Albert Francis E. Domingo, MD

my flight of ideas

Je ne suis pas Charlie (Yo no soy Charlie; I am not Charlie)

Posted on | January 9, 2015 | 1 Comment

by José Antonio Gutiérrez*

I start by clarifying, first of all, that I consider an atrocity the attack on the offices of the satirical magazine Charlie Hebdo in Paris and I do not think that in any sort of circumstances it would be justifiable to turn a journalist into a military target. The same is true in France, as it is in Colombia or Palestine. Also, I do not identify myself with any fundamentalism, nor Christian, nor Jew, nor Muslim, nor with the Frenchified secularism which rises the sacred “République” as a goddess.

Thousands of people understandably affected by this attack have circulated messages in French saying “Je suis Charlie” (I am Charlie), as if this message was the last word in defense of freedom. Well, I’m not Charlie. I do not identify with the demeaning portrayal and “caricature” that it makes of the Islamic world, at the height of the “war on terror”, with all the racist and colonialist burden this entails. I can not see with good face the constant symbolic aggression that is also balanced with real physical aggression through bombing and military occupations of countries belonging to this cultural horizon.

I can not look favorably on these cartoons and their offensive texts, when the Arabs are one of the most marginalized, impoverished and exploited in the French society, which have historically received brutal treatment: do not forget the Paris Metro incident in the early 60s, where the police massacred 200 Algerians for demanding an end to the French occupation of their country, which had already left an estimated one million deaths of “uncivilized ” Arabs.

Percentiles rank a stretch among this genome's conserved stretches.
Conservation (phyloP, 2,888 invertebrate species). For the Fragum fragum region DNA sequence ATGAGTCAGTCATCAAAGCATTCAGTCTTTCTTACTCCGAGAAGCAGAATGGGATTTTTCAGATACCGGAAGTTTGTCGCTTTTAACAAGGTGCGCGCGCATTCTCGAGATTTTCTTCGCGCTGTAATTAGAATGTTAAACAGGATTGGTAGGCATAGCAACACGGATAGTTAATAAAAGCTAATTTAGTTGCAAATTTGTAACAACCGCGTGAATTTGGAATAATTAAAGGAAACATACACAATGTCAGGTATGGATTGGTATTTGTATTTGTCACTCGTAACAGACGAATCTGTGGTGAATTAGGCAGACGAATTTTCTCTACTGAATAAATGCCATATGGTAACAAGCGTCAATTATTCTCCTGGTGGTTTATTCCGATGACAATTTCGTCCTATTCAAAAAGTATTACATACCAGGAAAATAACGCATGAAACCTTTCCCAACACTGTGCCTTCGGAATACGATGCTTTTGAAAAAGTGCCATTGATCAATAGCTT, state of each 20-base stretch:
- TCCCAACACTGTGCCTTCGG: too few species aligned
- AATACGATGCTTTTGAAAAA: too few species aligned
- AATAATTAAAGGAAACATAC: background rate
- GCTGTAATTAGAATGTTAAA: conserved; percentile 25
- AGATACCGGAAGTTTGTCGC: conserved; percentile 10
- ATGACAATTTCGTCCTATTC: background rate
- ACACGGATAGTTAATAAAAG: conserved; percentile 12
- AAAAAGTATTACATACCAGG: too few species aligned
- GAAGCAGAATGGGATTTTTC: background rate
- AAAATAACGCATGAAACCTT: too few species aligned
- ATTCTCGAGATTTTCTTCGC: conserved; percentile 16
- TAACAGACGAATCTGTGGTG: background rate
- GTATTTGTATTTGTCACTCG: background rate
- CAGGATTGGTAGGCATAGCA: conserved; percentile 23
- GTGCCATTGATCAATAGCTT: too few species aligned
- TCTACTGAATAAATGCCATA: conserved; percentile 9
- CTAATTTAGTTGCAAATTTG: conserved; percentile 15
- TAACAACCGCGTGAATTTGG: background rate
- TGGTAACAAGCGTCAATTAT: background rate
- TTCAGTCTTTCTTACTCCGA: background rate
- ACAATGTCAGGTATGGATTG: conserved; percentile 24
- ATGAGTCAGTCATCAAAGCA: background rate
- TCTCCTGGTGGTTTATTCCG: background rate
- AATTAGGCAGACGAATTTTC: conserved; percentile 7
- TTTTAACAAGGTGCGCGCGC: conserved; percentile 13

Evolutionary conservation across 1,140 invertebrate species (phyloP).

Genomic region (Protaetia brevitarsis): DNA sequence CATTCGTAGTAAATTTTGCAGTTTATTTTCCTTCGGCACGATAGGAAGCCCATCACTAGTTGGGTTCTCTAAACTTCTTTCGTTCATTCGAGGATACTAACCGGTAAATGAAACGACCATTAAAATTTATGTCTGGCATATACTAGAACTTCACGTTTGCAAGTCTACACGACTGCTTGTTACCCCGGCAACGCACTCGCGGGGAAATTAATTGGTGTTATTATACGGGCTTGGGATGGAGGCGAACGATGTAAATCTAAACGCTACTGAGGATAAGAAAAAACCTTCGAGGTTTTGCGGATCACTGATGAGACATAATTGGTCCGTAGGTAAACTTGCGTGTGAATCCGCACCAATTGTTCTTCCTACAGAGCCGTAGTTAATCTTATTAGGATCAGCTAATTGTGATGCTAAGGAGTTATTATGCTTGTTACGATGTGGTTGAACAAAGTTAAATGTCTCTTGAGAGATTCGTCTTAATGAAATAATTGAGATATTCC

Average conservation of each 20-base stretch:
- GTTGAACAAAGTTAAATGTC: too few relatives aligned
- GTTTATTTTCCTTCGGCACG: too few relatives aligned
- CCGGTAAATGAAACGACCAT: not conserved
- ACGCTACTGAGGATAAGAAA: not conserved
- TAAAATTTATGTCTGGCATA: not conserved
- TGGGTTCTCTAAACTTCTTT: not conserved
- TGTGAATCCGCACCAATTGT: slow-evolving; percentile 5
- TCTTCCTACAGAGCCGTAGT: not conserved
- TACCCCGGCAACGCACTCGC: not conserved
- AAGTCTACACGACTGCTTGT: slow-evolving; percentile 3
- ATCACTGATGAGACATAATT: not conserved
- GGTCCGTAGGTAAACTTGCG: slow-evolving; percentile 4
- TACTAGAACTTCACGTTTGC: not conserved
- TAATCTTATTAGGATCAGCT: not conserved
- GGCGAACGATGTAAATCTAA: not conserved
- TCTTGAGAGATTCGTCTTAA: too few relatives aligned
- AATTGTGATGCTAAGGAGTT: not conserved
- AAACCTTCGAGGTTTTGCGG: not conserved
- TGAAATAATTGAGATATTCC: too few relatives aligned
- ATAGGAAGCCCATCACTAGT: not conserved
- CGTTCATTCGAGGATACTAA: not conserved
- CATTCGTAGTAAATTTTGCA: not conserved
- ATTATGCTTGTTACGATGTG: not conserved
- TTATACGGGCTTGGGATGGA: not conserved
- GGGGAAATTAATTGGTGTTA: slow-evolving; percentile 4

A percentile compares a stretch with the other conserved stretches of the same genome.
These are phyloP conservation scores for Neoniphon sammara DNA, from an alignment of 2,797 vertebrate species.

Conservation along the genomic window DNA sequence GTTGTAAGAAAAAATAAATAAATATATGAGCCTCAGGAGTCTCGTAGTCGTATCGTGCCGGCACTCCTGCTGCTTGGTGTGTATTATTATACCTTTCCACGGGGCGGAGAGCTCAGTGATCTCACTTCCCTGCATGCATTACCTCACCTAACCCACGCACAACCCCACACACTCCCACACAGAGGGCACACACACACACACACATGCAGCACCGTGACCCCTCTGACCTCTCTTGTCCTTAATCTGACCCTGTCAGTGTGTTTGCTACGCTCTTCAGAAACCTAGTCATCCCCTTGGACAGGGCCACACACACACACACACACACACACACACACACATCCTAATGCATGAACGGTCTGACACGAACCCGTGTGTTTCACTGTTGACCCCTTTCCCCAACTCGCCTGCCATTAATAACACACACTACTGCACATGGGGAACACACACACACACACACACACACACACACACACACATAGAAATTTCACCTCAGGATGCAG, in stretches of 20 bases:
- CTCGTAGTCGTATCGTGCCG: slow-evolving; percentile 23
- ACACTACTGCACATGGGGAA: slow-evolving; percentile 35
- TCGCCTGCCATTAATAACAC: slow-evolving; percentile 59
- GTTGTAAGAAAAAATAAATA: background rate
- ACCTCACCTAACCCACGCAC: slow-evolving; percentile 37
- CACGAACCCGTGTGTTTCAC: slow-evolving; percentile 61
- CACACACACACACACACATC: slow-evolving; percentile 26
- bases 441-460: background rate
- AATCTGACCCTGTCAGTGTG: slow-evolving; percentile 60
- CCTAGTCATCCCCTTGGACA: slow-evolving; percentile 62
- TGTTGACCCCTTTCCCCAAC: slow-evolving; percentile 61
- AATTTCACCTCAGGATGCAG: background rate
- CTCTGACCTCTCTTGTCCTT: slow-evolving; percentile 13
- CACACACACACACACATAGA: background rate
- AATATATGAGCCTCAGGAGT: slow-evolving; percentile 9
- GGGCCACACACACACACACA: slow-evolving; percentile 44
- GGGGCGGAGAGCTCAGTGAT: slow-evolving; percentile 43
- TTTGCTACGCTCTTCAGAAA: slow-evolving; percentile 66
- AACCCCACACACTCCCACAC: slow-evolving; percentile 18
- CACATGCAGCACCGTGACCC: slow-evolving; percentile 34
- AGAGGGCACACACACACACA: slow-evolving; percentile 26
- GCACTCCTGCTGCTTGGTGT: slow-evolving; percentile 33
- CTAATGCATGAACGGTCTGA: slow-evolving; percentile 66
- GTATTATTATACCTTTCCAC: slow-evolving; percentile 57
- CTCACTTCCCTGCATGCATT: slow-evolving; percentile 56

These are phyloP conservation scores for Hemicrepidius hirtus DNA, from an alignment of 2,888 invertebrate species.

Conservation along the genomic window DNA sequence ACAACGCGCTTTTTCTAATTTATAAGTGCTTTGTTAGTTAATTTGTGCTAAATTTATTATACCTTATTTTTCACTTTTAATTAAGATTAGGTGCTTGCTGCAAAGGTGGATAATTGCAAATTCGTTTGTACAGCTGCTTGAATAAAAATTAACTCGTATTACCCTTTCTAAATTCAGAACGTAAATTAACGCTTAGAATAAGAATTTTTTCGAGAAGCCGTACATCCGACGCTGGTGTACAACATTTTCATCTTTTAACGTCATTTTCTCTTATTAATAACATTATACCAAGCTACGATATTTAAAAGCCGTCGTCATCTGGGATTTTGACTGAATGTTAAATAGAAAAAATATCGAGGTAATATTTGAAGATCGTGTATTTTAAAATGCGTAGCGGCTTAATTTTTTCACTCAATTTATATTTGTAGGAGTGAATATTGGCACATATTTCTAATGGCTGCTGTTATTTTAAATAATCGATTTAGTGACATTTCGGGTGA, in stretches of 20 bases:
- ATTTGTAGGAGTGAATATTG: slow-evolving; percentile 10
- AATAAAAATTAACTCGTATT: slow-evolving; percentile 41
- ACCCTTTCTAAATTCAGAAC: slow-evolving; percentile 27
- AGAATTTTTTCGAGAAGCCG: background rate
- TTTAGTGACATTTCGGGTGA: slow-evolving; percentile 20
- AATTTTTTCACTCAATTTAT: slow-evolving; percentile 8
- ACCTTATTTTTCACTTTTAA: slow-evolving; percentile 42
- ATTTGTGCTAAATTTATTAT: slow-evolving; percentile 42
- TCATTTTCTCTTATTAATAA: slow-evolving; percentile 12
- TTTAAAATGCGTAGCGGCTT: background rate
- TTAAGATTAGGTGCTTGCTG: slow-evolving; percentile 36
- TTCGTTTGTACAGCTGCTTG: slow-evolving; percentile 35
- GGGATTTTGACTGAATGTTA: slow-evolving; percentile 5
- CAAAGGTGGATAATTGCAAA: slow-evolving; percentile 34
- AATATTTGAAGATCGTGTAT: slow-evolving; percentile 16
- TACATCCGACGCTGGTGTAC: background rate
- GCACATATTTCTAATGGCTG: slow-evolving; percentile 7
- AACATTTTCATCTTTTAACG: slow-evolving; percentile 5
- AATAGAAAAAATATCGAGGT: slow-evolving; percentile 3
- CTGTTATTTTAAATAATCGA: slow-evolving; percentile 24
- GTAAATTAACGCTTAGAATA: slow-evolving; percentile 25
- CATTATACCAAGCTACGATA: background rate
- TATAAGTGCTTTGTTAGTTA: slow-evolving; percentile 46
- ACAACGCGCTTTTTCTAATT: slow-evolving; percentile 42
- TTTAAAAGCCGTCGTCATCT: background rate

These are no innocent cartoons made by freethinkers, but messages produced on mass media (yes, even with the alternative pose Charlie Hebdo belongs to the mass media), laden with stereotypes and hatred, which reinforce a speech that understands the Arabs as barbarians which we must contain, eradicate, control, suppress, oppress and/or kill.

I do not forget the cover of No. 1099 of Charlie Hebdo, in which the slaughter of more than a thousand Egyptians by a brutal military dictatorship, which had the blessing of France and the US, was trivialized with a cover that said something like “massacre in Egypt. The Koran is shit: it does not stop bullets”. The cartoon was that of a Muslim man shot dead while trying to protect the Quran. There will be some who think that is funny. Also, at their time, English settlers in Tierra del Fuego thought it was funny to pose for photographs with the Indians whom they had “hunted”, with broad smiles, rifle in hand, and foot above the bloody corpse still warm.

We will see speeches to defend press freedom from the same countries that in 1999 gave the blessing to the NATO bombing in Belgrade’s Serbian public TV station, calling it “the ministry of lies”; who were silent when Israel bombed Beirut’s TV station Al-Manar in 2006; who are silent about the assassinations of critical Colombian and Palestinian journalists. After the beautiful pro-freedom rhetoric will come the draconian action: more McCarthyism, supposedly “anti-terrorism”, more colonial interventions, more restrictions on these “democratic guarantees” and, of course, more racism.

Europe is consumed in a spiral of xenophobic hatred, Islamophobia, anti-Semitism (Palestinians are Semites, in fact) and this environment is becoming murkier. Muslims are the Jews in XXI century Europe and the neo-Nazi parties are becoming respected again, 80 years later. For all this, despite the repulsion I feel towards the attacks in Paris, Je ne suis pas Charlie.

*excerpts from the original (accessed 8 January 2015), translated by my flatmate Valentinapaz Aparicio with the assistance of Google Translate.

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Comments

One Response to “Je ne suis pas Charlie (Yo no soy Charlie; I am not Charlie)”

  1. ermi yap
    February 17th, 2015 @ 4:49 pm

    I agree completely.

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